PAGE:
The Barr Foundation launched the Engage New England Initiative in 2017 to support the development of innovative schools to serve students who are off track to graduate from high school.
This research brief identifies promising strategies for embracing student voice in school design based on the experience of Engage New England (ENE) grantees. Successfully engaging students in decision-making and school design is not as simple as inviting them to attend staff meetings. As ENE grantees learned, meaningfully engaging students requires planning, scaffolding, and sustained attention to both representation and accessibility for the most historically underserved youth. The lessons ENE grantees learned from engaging in a structured, student-centered design process can help other schools to include student voice in school design and they may also be applied more broadly to ongoing continuous efforts. The lessons also may be useful for supporting the engagement of all participants in school design work, adults, and students alike. These lessons learned are presented and described in greater depth throughout the brief.
Designing Schools with and for Students: Lessons Learned from the Engage New England Initiative is the first of a series of research briefs resulting from SRI Education’s evaluation of the Engage New England Initiative. Subsequent releases will address the implementation of core components of the initiative, the student experience in ENE schools, planning year supports, and student outcomes such as high school graduation and successful transition to postsecondary education or training.
Study of the Engage New England Initiative Cross-Site Learning Brief 3: Improving Instructional Systems
This brief examines the efforts of schools participating in the Barr Foundation’s Engage New England Initiative to improve the instructional systems for students who are off track to graduate high school.
Assessing the Alignment between West Virginia’s High School Career and Technical Education Programs and the Labor Market
To help students leave high school on a path toward success in the labor market, education policymakers and practitioners often focus on improving career and technical education (CTE) opportunities in high school. Understanding the alignment between high school CTE programs and the labor market is an important step in this process. To support CTE improvement efforts, this study quantitatively assessed the alignment between West Virginia’s high school CTE programs and the labor market, with a focus on alignment to regional high-demand occupations that require moderate occupational preparation. These “high-demand study occupations” are the 20 occupations in each region of West Virginia with the largest number of long-term projected employment openings from 2014 to 2024 that require more than a high school diploma (for example, a license or work-related experience) but less than a bachelor’s degree. The study found that 70 percent of West Virginia’s long-term projected employment openings typically require some occupational preparation beyond a high school diploma but less than a bachelor’s degree. Further, 93 percent of the regional long-term projected employment openings in high-demand study occupations were served by at least one aligned CTE program in the same region. However, students in only 53 percent of the state’s CTE programs were in a program that aligned to at least one high-demand study occupation within their region. West Virginia stakeholders can use the findings to improve their CTE system’s alignment and better prepare students for a postsecondary career. This study also serves as an example for policymakers and practitioners in other states who are interested in quantifying their CTE system’s alignment in order to make data-informed decisions.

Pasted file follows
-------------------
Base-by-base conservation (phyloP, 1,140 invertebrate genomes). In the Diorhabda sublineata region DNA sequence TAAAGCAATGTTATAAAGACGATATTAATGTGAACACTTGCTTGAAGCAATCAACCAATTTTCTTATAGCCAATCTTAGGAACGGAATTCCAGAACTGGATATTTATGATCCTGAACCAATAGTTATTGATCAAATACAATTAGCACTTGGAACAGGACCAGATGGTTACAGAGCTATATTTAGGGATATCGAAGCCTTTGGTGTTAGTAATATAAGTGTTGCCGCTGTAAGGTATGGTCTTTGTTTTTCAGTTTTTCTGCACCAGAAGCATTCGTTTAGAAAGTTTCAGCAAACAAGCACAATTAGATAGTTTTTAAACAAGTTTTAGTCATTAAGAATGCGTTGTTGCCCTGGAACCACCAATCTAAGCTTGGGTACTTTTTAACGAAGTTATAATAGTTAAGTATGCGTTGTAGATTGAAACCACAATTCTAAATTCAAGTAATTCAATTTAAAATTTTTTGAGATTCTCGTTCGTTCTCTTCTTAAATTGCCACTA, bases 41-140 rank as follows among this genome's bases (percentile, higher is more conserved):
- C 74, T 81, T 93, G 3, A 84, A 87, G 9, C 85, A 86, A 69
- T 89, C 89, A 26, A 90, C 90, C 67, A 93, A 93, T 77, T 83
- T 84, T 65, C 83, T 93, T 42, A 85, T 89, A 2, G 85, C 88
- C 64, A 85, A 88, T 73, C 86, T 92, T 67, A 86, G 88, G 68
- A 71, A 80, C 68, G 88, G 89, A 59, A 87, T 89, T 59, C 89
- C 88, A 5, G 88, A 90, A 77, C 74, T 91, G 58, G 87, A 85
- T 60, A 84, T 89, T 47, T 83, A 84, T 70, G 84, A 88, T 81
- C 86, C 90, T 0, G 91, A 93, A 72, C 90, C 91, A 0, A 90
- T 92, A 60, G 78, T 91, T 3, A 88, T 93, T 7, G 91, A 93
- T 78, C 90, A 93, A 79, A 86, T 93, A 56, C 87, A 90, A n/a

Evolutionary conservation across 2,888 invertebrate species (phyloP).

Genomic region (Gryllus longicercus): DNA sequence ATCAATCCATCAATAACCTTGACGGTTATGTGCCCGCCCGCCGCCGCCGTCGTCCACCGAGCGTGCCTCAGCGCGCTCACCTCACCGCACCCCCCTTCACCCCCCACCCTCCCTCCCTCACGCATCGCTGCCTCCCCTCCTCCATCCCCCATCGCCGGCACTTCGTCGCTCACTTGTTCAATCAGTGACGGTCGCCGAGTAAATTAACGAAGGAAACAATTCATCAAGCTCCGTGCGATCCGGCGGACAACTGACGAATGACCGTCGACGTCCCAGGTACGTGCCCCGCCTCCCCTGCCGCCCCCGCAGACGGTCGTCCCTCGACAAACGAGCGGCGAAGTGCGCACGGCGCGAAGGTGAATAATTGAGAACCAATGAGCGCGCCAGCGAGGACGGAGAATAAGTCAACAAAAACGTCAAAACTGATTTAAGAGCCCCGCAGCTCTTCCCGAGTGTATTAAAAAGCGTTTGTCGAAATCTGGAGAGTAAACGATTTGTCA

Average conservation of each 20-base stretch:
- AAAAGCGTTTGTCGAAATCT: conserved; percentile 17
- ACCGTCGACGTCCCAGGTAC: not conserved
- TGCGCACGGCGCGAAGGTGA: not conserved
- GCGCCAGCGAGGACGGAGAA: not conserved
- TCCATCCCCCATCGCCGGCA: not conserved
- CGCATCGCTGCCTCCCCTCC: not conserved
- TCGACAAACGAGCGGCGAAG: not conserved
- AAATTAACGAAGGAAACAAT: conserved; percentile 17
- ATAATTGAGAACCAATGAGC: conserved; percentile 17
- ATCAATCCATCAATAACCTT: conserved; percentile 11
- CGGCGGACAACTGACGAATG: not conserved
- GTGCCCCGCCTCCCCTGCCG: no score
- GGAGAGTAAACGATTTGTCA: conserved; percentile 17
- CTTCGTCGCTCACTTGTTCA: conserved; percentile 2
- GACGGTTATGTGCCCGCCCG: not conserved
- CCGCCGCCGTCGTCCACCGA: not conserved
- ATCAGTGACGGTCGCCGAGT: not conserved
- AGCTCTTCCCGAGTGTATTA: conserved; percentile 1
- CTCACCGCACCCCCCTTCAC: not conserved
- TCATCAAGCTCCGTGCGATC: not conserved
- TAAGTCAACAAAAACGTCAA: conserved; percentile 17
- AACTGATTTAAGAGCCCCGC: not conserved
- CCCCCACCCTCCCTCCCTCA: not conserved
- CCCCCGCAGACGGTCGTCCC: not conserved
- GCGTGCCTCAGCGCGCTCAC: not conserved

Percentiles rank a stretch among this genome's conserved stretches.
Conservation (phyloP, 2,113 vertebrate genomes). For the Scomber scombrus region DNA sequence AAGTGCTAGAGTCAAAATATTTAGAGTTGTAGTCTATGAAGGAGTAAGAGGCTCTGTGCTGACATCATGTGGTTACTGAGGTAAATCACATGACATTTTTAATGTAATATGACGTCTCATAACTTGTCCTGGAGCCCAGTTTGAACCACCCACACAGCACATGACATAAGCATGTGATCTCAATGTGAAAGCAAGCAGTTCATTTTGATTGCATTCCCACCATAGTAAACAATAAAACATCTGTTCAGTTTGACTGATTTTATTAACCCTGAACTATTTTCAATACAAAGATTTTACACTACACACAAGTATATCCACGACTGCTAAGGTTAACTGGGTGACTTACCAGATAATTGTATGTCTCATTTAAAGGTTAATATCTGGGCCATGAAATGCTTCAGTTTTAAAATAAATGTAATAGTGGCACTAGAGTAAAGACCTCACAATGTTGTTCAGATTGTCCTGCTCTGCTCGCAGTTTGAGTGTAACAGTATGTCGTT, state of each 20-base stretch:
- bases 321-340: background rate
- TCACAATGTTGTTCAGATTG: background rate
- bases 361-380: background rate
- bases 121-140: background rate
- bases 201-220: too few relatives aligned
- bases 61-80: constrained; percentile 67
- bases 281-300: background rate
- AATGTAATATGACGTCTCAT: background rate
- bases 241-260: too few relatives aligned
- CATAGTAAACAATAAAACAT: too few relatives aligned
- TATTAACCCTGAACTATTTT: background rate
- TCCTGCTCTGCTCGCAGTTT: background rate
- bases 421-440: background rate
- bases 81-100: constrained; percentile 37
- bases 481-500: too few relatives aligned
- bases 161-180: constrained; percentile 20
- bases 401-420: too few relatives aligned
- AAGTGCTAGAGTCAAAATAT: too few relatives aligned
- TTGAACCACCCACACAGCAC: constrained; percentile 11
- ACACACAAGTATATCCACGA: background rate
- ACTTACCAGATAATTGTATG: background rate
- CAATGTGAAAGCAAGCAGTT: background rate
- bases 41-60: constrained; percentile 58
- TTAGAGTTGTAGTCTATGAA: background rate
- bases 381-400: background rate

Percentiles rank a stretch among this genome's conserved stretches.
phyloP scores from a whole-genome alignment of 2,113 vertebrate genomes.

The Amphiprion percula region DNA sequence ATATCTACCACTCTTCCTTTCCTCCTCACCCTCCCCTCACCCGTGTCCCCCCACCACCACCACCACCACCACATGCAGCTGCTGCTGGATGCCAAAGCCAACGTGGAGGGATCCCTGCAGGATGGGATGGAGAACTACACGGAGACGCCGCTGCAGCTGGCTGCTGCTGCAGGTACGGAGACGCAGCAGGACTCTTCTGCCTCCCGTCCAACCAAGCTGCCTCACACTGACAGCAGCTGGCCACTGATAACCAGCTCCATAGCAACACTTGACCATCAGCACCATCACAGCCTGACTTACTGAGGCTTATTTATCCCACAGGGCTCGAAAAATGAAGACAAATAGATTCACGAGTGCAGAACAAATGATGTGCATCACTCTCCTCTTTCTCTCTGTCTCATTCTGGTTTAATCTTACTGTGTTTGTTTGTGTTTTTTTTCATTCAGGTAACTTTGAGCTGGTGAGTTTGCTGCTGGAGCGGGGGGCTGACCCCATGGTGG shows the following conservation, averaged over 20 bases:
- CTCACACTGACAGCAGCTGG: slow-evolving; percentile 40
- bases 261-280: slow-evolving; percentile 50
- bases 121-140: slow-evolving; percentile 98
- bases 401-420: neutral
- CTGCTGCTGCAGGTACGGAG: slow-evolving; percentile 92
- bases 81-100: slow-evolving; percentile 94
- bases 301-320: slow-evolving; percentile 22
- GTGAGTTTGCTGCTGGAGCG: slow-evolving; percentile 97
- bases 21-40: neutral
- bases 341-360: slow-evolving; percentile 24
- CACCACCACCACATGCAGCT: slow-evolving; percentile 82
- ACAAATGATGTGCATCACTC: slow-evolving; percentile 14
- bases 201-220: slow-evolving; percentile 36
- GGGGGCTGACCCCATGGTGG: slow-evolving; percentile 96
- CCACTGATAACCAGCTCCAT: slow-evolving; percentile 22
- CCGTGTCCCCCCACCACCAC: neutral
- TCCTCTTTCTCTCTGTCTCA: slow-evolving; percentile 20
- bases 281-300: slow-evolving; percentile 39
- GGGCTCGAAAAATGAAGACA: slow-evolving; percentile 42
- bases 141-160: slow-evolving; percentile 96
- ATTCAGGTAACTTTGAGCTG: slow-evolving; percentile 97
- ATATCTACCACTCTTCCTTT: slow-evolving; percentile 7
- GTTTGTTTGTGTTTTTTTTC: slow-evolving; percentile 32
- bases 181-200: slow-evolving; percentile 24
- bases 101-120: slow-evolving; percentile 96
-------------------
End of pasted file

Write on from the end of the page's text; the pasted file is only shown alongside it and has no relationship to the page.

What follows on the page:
This was a descriptive study on how secondary teachers implementing the Common Core State Standards for literacy used writing software to facilitate their instruction. Teachers from districts participating in the Literacy Design Collaborative volunteered to be in the study. They were trained on one of three software programs— Criterion (ETS), PEG Writing (Measurement, Inc.), or WriteToLearn (Pearson). The majority of teacher volunteers who were trained on the software used it with their students. Data were collected through an online teacher survey, analysis of backend system data, interviews, and classroom observations.
Most teachers reported that using the software (1) led them to assign more writing, (2) enabled them to focus more on the content and less on the grammar and mechanics of students’ writing, and (3) improved student writing. Teachers expressed frustration that the software was optimized for use with canned prompts and provided less detailed feedback on teacher-generated prompts.
The Human Resources (HR) Pilot was one of three Race to the Top-funded Human Capital Management Initiatives by the Massachusetts Department of Elementary and Secondary Education. The HR Pilot initiative focused on the goal of effecting systemic changes under seven human resources “levers” to drive improvement in teacher knowledge and skills. The seven levers included recruitment, professional development, evaluation, and broader organizational structures and adult professional culture. SRI Education conducted longitudinal case studies of the three pilot districts, examining changes in policy and practices under key levers and factors shaping variation in implementation, including leadership, labor management relations, communication and buy-in, and technical assistance. The report culminates in a discussion of sustainability and lessons learned in district reform.